The authors refer to Melzack and Wall’s (1965) gate control theory as well as Hilgard’s (1973) neodissociation interpretation of pain reduction in hypnosis. They review research by Hardy and Leichnetz (1981) with monkeys, in which they “traced the projections of the periaqueductal gray (PAG) to determine the extent of any possible cortical involvement in the endogenous analgesic system. Their work showed that the prefrontal cortex was the principal source of projections to the PAG” (p. 136). They quote the latter as writing that, “Patients who have had prefrontal lobotomies for relief of chronic pain report that while they still feel the pain they are no longer bothered by it … the prefrontal cortex by virtue of its projections to the PAG may play a role in modulating nociception at the spinal level” (Hardy & Leichnetz, 1981, p. 99).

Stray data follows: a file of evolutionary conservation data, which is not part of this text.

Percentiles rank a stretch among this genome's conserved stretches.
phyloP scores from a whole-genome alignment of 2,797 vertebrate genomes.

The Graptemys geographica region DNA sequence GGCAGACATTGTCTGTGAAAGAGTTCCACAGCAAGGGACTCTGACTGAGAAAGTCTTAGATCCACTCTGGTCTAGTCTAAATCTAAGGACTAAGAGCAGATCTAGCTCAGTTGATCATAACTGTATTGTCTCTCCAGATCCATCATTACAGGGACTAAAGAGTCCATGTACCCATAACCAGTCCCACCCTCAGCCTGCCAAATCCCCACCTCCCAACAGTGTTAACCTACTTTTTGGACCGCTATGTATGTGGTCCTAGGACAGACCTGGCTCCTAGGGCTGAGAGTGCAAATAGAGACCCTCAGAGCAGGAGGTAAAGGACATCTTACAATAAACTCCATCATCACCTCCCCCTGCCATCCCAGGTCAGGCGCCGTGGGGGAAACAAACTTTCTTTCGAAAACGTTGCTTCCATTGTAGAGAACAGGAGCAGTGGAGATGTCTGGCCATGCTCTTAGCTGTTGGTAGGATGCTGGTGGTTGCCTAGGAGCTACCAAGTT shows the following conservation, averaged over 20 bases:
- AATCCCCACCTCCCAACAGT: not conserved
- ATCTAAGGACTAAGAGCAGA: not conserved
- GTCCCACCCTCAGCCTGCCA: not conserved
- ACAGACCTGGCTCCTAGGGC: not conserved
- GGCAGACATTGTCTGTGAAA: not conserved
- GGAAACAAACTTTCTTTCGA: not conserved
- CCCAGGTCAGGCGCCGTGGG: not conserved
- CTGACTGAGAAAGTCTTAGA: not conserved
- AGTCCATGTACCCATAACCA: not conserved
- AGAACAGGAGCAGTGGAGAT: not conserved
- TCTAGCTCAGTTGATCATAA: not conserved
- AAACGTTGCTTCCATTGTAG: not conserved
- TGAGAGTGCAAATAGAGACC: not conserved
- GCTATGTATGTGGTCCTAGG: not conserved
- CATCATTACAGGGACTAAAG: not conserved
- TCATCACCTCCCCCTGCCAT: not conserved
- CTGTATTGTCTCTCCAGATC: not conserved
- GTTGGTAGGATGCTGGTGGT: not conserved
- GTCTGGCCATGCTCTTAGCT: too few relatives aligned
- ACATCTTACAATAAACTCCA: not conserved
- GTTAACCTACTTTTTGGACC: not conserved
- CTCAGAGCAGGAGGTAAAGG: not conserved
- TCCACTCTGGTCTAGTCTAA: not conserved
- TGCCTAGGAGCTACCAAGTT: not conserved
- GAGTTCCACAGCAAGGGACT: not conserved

“Hardy and Leichnetz have also suggested that there may be more than one analgesic system within the CNS. The first system is a naloxone-reversible mechanism which can be activated by opiates (presumably both endogenous and exogenous) and by acupuncture. Since hypnotic analgesia has shown itself not to be naloxone-reversible (Goldstein & Hilgard, 1975) it may have little to do with the opiate reception analgesia system. Instead the mechanism of hypnotic analgesia may lie in Hardy and Leichnetz’s second system which is sensitive to affective and cognitive influences” (pp. 136-137).
The authors include a review of the work by Mayer and Price (1976) which established the importance of brain stem structures in analgesia, especially for eliciting stimulation-produced analgesia. They cite Mayer and Price as drawing a distinction between “analgesia achieved by incapacitating a component in a pain transmission system or by activating a pain inhibition system” (p. 137). They also report that Mayer and Price conclude that stimulation-produced analgesia does not result from a “functional lesion” in the brain stem, but results from stimulation of a pain-inhibiting mechanism, suggesting the dorsal horn and trigeminal nucleus caudalis may be involved. This would be consistent with the inhibition of spinal reflexes (the adductor reflex) observed in their urethrotomy case, and the spinal reflex to nociception has also been reported by Finer (1974).